Hospitals and health care facilities have been affected in Liberia as some nurses and medical professionals staged a walkout demanding better pay and safer working conditions in the fight against the deadly Ebola virus.
Sources told Al Jazeera that several hospitals and clinics were hit by the strike on Monday as health workers abandonded hundreds of patients, demanding higher hazard pay and protective equipment.
Health Minister, Walter Gwenigale, confirmed that staff had gone on strike in some parts of the country, but tried to reassure workers that hazard allowances would be paid in full.
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"That money is available and is being paid. So please, please stay with your patients," he said.
A local journalist told Al Jazeera, that many facilities were "virtually abandoned", with "nurses afraid of touching patients".
"They refuse to take blood samples from patients or even take their temperature because these require them to touch patients," Terence Sesay said.
Staff at Monrovia's Island Clinic, the largest government-run Ebola clinic in the capital, had already been on a "go slow" in recent days in their battle for extra pay.
Dozens of patients in the clinic have died from Ebola since the go-slow began on Friday, staff representative Alphonso Wesseh said.
"We have slowed down our activities because the government refuses to satisfy our request. Last night tens of patients died," he said.
Liberia's healthcare workers are on the frontline of the worst outbreak of Ebola that has killed 95 care workers, according to the World Health Organisation.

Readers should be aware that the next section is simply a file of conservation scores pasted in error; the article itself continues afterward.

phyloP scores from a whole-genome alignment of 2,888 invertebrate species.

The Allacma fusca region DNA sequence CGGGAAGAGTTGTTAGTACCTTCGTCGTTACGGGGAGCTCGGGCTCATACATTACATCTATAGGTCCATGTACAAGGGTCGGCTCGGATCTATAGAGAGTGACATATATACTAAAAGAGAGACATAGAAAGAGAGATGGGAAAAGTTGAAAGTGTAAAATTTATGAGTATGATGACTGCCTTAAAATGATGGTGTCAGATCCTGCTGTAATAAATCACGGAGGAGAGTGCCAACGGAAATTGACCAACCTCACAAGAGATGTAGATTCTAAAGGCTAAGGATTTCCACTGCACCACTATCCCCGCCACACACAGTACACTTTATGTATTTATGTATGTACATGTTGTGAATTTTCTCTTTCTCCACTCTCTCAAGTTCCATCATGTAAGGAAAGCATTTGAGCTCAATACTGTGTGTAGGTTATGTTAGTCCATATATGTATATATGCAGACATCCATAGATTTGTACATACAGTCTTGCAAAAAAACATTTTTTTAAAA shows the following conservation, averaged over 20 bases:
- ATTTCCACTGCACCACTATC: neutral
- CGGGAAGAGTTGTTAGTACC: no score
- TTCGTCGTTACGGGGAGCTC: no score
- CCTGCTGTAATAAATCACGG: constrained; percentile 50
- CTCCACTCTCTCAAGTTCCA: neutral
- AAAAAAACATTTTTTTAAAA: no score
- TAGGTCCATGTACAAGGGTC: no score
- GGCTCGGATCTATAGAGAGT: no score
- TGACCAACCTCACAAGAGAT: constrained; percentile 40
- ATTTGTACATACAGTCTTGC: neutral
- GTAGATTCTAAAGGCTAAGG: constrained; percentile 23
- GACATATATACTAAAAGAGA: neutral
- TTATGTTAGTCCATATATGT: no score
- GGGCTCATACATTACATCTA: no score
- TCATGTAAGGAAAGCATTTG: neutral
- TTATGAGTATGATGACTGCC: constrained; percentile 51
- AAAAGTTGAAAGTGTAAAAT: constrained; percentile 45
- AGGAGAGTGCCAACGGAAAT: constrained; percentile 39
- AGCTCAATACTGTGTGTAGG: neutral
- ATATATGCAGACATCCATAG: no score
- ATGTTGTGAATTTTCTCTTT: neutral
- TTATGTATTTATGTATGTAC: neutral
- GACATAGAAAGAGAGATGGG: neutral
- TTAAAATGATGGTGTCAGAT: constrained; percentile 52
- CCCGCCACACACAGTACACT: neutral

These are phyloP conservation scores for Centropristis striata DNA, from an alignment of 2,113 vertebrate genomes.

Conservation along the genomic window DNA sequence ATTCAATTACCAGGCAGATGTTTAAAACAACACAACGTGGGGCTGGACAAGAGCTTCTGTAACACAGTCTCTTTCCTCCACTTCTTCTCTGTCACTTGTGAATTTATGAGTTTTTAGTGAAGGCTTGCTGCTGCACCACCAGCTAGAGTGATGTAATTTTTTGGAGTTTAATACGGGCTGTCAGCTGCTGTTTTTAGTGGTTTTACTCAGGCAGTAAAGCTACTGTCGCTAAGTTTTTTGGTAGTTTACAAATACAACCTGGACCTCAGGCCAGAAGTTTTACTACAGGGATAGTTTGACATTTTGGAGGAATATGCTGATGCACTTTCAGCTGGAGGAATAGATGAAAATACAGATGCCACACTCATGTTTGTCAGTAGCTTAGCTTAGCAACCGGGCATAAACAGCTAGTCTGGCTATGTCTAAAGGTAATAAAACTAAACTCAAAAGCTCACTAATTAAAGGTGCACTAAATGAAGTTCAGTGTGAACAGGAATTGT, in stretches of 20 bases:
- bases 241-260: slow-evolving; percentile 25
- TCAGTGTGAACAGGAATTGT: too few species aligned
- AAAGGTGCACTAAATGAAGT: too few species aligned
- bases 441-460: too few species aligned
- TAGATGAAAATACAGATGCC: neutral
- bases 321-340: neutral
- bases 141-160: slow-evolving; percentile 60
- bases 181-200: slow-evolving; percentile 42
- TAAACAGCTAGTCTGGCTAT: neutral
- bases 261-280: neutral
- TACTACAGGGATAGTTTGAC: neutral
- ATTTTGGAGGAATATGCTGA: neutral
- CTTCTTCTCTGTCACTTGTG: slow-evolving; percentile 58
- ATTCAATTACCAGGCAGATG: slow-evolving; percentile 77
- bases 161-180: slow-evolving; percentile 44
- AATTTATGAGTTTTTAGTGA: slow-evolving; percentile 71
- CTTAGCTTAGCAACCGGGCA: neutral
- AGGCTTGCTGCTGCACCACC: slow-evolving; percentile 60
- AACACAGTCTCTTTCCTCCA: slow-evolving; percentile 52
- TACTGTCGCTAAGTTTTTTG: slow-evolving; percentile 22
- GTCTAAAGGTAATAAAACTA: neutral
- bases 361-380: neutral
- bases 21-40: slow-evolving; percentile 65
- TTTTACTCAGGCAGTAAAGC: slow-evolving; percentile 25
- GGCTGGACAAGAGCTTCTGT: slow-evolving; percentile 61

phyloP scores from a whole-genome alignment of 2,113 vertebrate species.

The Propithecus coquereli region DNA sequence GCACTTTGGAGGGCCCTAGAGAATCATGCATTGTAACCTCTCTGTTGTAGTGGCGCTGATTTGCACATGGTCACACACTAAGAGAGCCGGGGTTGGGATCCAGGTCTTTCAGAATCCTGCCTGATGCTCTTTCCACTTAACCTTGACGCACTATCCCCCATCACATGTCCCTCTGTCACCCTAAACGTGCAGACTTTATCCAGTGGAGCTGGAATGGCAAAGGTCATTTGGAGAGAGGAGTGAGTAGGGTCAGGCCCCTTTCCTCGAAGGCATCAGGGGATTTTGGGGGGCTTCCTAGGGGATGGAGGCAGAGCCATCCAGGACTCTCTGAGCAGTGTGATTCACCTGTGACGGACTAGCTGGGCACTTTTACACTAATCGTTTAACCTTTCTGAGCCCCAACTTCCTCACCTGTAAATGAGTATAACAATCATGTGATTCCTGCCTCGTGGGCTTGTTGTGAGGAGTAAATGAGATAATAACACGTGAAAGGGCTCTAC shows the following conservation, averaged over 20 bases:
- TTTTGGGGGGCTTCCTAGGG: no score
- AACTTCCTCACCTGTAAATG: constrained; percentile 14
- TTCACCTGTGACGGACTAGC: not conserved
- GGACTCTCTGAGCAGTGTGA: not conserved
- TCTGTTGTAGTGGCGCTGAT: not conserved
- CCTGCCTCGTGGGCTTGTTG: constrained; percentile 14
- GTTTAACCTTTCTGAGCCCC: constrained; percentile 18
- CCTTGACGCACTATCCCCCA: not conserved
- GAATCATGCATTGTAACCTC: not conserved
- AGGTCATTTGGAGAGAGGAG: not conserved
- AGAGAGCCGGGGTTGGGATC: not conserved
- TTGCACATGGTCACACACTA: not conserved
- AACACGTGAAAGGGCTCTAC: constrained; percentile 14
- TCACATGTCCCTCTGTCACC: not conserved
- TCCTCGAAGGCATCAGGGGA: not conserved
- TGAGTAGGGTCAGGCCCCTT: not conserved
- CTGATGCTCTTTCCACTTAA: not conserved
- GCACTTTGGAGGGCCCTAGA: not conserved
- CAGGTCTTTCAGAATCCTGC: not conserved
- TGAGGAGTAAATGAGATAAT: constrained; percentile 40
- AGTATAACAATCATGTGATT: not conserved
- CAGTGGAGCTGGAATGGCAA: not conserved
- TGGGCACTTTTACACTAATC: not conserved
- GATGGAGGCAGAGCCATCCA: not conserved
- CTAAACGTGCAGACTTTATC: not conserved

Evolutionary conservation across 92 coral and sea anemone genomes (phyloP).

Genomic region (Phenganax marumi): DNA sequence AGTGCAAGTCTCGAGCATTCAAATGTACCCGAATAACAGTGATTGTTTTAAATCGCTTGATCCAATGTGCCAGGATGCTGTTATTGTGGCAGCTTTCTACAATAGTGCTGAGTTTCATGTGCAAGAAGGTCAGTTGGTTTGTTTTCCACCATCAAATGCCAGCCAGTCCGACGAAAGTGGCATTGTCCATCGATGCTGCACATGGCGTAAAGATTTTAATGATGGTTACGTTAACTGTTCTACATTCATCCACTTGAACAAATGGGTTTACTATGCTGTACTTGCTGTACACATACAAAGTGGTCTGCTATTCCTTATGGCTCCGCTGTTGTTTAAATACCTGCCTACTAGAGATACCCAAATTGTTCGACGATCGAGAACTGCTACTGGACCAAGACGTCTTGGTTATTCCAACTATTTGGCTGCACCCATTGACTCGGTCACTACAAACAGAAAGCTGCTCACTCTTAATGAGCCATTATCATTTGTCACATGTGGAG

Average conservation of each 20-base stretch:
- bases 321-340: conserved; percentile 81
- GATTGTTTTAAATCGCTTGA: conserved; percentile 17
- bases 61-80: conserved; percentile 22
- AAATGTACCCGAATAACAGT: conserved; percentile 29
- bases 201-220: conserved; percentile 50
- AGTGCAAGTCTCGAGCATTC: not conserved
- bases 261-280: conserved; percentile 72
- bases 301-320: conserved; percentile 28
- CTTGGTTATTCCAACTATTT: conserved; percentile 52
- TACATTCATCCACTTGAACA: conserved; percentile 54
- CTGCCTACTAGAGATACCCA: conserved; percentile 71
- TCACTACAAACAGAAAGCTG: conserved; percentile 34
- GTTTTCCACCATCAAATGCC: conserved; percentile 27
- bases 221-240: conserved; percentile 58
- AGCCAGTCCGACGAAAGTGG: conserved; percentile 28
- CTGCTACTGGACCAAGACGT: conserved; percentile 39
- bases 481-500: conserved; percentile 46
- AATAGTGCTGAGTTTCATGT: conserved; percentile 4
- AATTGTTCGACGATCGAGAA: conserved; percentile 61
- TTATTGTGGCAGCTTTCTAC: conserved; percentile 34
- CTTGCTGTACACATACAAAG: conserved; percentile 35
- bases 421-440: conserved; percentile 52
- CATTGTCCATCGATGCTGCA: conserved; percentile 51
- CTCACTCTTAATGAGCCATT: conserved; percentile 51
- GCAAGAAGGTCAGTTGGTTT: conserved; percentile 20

With monthly salaries said to be as low as $250 a month, calls are mounting for pay to correspond to the risk of dealing with Ebola, for which there is no vaccine or widely-available treatment.
The Ebola outbreak has already crippled already poor health care systems across west Africa, and on Monday the UN warned of acute food shortages in neighbouring Sierra Leone.
Kanayo Nwanze, president of the International Fund for Agricultural Development, said up to 40 percent of farms had been abandoned in areas devastated by the Ebola outbreak in Sierra Leone.
Nwanze said there were already food shortages in Senegal and other countries in West Africa because regional trade has been disrupted.
The disease has killed more than 4,000 people, most of them in the west African countries of Guinea, Sierra Leone and the hardest-hit, Liberia.
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